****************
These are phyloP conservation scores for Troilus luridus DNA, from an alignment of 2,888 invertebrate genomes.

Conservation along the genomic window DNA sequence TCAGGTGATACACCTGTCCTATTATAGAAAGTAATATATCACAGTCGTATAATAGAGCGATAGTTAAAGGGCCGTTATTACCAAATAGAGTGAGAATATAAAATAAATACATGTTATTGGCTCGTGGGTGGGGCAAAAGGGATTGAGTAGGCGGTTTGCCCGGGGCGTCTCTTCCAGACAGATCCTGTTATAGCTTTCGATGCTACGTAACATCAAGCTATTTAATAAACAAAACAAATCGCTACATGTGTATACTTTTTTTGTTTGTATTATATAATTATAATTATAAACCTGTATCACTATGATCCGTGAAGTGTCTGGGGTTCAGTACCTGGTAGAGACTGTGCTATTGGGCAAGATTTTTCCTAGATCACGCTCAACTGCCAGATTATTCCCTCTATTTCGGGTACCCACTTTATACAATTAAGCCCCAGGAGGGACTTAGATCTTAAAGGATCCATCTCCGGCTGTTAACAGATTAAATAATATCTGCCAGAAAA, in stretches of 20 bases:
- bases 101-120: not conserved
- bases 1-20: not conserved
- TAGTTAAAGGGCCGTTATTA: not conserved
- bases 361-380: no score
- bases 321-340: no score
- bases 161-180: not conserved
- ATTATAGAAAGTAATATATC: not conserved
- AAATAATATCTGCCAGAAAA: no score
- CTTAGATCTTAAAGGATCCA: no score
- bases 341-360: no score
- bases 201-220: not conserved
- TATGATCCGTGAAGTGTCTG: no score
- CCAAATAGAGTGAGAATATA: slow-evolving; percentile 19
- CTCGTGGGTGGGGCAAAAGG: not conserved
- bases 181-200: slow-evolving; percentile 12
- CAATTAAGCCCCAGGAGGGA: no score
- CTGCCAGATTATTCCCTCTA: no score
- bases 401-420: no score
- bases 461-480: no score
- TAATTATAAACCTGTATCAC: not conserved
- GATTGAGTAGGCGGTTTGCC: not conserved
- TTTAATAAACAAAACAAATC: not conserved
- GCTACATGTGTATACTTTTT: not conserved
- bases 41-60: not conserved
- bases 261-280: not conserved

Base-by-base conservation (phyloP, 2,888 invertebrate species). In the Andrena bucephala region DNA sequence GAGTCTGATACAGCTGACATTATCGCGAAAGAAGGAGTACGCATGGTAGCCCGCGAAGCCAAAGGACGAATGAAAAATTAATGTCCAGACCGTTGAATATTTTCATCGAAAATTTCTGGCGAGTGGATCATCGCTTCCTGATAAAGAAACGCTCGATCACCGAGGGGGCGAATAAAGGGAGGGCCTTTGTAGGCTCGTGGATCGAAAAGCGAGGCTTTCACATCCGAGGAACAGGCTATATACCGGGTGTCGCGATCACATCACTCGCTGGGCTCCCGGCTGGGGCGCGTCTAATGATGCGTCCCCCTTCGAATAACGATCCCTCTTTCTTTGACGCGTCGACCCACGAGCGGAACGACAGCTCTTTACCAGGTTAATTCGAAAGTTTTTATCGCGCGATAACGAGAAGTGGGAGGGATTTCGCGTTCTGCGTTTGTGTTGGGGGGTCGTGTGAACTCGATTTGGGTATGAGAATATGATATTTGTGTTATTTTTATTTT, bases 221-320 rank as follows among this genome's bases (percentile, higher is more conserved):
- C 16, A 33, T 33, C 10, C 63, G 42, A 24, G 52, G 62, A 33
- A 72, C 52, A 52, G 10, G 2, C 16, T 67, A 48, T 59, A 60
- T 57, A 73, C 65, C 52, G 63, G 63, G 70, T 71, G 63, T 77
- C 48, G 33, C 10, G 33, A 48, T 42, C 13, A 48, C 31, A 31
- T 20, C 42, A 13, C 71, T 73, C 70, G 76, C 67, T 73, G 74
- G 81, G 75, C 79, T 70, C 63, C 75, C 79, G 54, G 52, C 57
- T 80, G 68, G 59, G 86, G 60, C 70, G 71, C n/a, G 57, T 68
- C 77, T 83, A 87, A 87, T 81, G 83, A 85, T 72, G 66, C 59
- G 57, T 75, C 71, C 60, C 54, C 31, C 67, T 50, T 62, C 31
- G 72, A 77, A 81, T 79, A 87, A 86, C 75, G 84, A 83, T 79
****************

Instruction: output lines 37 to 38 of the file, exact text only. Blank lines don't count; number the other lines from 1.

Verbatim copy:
- G 57, T 75, C 71, C 60, C 54, C 31, C 67, T 50, T 62, C 31
- G 72, A 77, A 81, T 79, A 87, A 86, C 75, G 84, A 83, T 79